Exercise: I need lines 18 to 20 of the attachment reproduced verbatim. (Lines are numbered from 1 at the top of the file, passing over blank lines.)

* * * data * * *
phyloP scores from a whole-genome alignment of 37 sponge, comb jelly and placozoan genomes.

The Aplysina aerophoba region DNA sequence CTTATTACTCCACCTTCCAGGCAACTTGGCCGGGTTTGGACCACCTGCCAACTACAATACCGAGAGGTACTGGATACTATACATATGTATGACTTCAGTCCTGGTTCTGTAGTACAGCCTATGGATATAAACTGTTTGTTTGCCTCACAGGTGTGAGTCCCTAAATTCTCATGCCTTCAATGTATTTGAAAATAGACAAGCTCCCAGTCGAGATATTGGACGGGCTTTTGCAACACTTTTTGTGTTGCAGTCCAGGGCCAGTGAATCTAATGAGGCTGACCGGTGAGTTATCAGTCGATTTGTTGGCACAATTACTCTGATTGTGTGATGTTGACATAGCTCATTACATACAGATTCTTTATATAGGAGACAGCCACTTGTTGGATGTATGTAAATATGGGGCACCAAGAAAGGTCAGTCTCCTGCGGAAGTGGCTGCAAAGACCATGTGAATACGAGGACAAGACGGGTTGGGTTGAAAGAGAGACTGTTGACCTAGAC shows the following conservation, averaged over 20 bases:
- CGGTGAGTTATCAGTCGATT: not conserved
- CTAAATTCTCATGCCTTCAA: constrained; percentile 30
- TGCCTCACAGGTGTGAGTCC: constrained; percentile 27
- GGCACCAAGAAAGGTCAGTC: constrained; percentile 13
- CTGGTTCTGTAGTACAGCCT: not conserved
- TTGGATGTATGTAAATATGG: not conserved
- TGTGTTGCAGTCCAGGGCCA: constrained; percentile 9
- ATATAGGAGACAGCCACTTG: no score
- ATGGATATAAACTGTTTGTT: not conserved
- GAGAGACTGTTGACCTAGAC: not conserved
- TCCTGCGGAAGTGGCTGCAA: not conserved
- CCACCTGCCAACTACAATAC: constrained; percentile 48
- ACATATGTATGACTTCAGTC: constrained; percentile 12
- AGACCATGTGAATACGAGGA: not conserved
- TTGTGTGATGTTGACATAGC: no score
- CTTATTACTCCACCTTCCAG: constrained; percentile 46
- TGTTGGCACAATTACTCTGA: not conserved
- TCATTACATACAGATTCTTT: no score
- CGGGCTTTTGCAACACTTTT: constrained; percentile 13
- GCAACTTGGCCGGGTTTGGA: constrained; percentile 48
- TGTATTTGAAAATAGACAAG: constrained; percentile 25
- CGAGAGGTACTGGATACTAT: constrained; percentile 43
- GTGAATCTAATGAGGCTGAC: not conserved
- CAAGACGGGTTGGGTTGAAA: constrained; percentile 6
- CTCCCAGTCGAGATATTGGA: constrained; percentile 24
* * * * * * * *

- CTTATTACTCCACCTTCCAG: constrained; percentile 46
- TGTTGGCACAATTACTCTGA: not conserved
- TCATTACATACAGATTCTTT: no score